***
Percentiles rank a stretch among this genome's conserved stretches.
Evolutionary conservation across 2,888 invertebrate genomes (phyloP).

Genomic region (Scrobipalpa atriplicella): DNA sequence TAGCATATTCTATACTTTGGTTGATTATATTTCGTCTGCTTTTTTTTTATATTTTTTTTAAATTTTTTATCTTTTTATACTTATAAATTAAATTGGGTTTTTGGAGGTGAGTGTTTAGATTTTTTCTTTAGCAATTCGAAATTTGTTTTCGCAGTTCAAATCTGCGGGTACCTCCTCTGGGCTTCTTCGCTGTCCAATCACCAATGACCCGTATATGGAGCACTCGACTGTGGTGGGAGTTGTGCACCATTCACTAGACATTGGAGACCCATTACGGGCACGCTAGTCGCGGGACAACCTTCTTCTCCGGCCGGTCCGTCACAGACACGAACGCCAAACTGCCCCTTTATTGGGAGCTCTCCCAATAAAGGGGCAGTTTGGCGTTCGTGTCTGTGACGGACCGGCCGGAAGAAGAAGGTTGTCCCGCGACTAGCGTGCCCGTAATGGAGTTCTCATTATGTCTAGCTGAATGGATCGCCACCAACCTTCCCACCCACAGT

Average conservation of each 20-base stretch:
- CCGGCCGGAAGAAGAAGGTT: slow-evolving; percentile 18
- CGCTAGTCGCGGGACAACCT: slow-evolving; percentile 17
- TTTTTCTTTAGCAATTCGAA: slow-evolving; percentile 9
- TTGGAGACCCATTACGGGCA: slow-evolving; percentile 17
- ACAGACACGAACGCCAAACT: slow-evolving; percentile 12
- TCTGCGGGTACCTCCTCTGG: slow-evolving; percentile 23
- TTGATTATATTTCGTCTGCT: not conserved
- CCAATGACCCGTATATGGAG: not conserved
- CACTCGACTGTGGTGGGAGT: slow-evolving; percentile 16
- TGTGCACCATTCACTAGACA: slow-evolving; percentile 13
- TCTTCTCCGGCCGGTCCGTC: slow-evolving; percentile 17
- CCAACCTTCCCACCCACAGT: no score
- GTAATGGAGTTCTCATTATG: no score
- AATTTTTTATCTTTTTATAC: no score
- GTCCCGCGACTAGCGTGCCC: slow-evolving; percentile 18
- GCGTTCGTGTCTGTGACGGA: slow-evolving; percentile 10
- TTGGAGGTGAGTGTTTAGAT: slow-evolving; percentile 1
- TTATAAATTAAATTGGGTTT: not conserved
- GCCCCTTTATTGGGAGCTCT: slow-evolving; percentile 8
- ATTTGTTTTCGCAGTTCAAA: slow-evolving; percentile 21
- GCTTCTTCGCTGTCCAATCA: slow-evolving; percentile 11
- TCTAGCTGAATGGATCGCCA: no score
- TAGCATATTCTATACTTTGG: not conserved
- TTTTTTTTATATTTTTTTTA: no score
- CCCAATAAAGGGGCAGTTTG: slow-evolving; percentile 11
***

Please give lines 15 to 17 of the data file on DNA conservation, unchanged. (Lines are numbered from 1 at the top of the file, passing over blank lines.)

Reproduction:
- TCTTCTCCGGCCGGTCCGTC: slow-evolving; percentile 17
- CCAACCTTCCCACCCACAGT: no score
- GTAATGGAGTTCTCATTATG: no score